Add blog to our blog directory.
Ah, the Sundance Film Festival. For independent filmmakers, it’s the holy grail of film festivals. Why?
It’s because this is where independent filmmakers go to sell their films. Without access to massive marketing budgets and studio distribution deals, independent filmmakers need a way to get exposure for their films so that they can find an audience. Film festivals are a great way to do this. Win a prize at a festival and you’ll receive tons of free publicity. You might even sell your film to a major distribution company (i.e. the studios).
But which festivals are worth submitting your film to? From major players like the Sundance Film Festival to niche festivals like the New York City Horror Film Festival, there are hundreds, maybe thousands of film festivals out there. How do you know which one is right for your film?
You could Google and Baidu your way through the endless sea of festivals, or you could sit back, pour yourself a nice glass of single malt scotch, light up your favorite cigar and let old Cinemoose help you find the best film festivals for your independent film.
These are the festivals that will help you to either sell your film or launch a campaign for your film for the awards season.
Where: Park City, Utah, USA
Deadline: August/ Mid- September/ Late September
Entry Fee: $35/ $50/ $75
Requirements: Must be World Premiere
Top Prize: Grand Jury Prize
Like it or not, the Sundance Film Festival is more a film market now than a celebration of the independent spirit and works of filmmakers working outside the studio system. This festival is where the studios go to buy their Juno‘s, their The Blair Witch Project‘s, their Napoleon Dynamite‘s and their Little Miss Sunshine‘s. And their willing to shell out big bucks for them too.
Where: Berlin, Germany
Entry Fee: 125 Euros
Top Prize: Golden Bear
If you want exposure, the Berlin International Film Festival is one of the largest and most attended film festivals in the world. The European Film Market, the European counterpart to the AFM, coincides with the film festival for all your business and pre-sales needs.
Where: New York City, New York, USA
Deadline: November/ December/ January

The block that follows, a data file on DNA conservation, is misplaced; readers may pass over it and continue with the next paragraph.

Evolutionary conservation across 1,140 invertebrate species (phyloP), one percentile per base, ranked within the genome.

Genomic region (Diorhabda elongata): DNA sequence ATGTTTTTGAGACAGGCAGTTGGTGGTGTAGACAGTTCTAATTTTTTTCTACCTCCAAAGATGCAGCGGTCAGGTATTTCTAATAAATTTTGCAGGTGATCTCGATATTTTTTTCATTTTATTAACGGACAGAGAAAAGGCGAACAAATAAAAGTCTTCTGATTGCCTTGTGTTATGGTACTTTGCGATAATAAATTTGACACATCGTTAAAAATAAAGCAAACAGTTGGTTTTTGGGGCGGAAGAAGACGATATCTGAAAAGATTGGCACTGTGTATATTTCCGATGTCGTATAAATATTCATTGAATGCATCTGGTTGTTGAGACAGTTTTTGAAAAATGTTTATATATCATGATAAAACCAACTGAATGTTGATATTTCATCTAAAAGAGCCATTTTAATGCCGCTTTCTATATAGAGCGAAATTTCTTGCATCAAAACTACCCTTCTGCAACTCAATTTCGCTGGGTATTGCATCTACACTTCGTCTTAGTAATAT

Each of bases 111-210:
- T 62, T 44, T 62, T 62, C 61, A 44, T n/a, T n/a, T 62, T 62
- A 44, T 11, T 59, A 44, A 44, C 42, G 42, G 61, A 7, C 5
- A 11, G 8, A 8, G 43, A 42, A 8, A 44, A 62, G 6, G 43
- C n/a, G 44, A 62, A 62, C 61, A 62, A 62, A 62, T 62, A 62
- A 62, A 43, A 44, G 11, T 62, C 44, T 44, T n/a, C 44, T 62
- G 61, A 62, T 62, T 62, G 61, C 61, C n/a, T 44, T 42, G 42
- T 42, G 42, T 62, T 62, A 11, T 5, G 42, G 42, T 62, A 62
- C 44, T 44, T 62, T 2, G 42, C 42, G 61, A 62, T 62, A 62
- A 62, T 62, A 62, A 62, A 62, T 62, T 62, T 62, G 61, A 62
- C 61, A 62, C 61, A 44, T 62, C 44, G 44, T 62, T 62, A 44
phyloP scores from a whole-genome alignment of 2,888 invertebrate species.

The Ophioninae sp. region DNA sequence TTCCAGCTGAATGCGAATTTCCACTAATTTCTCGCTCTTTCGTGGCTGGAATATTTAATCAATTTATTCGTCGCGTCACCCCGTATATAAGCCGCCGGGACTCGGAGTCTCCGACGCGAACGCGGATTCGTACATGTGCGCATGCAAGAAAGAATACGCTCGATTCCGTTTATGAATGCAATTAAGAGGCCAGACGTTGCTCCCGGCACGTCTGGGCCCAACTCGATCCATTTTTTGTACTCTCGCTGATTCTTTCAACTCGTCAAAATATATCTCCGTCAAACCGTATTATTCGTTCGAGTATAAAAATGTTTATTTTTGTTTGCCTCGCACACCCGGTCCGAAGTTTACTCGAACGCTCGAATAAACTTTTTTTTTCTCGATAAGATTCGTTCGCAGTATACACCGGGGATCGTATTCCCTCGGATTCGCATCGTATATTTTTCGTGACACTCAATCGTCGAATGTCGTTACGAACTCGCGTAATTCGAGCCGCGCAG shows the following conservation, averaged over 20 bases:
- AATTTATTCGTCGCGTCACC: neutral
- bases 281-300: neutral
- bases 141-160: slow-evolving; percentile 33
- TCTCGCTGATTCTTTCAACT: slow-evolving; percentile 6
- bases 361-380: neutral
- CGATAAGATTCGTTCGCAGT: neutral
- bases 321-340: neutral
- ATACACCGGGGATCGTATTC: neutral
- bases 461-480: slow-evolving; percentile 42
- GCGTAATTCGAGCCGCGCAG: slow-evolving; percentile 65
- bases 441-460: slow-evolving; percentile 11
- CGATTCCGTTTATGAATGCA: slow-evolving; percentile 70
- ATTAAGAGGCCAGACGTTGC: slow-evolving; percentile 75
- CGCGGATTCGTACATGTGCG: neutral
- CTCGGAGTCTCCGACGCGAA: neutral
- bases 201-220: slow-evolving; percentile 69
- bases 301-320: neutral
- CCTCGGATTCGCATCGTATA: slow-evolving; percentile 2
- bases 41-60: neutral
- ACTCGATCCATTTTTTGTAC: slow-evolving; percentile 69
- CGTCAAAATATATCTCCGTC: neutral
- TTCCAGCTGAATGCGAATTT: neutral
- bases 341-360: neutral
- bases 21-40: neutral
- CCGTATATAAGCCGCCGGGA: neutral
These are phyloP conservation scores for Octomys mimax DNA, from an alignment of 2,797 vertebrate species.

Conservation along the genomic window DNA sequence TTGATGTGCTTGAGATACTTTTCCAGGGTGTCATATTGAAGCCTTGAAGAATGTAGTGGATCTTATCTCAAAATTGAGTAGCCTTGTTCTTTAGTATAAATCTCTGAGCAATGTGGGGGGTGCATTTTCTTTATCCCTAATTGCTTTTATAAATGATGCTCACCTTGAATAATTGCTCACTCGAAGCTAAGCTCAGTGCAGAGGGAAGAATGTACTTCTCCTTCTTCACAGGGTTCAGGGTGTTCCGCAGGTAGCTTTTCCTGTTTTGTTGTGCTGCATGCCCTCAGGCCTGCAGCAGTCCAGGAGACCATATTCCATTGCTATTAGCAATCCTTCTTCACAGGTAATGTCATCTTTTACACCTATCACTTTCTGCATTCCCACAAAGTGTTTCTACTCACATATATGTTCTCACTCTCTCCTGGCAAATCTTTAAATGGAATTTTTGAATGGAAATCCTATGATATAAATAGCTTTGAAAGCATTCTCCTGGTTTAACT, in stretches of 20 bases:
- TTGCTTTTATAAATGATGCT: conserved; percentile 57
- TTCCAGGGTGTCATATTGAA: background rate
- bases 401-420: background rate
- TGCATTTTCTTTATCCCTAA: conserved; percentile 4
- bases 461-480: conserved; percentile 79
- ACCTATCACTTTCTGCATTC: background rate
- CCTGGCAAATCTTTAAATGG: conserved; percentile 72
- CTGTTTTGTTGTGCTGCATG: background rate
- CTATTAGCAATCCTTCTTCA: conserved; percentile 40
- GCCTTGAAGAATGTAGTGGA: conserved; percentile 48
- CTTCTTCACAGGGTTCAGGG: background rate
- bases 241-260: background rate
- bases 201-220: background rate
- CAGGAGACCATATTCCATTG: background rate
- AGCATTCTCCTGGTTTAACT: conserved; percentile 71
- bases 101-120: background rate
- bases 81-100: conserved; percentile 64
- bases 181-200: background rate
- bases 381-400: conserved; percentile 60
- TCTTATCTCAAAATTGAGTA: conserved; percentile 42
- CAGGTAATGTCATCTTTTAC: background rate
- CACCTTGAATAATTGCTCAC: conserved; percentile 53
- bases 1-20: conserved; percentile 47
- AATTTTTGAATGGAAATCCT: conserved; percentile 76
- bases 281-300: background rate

Entry Fee: $45/ $65/ $95
Requirements: Must be North American premiere
Top Prize: Best Narrative Feature Film
Founded by Robert De Niro and his producing partner Jane Rosenthal to contribute to the recovery of downtown New York after the terrorist attacks in 2001, this festival has grown in a short amount of time to one of the more prominent film festivals in North America. Although largely seen as just a venue for debuting big studio films, it can be good for the independent filmmaker to have their film shown alongside the star-driven studio films shown here.
Where: Cannes, Cote d’Azur, France
Entry Fee: 300 Euros
Top Prize: Palme d’Or
Both a film festival and a film market, Cannes is a unique experience filled with movies, stars and power deals. The most glamorous of festivals, the studios and stars come here to debut their major films out of competition and to buy the competition winners. Click here for a list of previous Palme d’Or winners. You might just recognize a few.
Where: Locarno, Switzerland
Top Prize: Golden Leopard
This festival is known for its magnifacent giant screen, one of the biggest in the world, hosted in a Renaissance square plaza that can accommodate up to 8,000 viewers. Seated at the foot of the Alps by the banks of Lake Maggiore, Locarno offers a beautiful back drop to go with the many film screened here.
Where: Venice, Italy
When: August/ September
Entry Fee: 60 Euros
Requirements: Must not be screened in Italy or outside country of origin
Top Prize: Golden Lion
One of the oldest film festivals in the world, many consider Venice one of the best as well. The main prize is the Golden Lion and a win here will almost assuredly lead to bigger and better things. Plus, what could be better than spending time wandering around the canals of Venice?
Where: Toronto, Canada
Entry Fee: $75 CAD
Requirements: North American premiere
Top Prize: People’s Choice Award
This is the biggest film festival in North America and second only to Cannes for its influence. Film executives fill the streets of Toronto every September looking for the year’s breakout hits. Toronto is one of the big “launch-pads” for building Oscar buzz for a film.Buy the Moose a cup of coffee.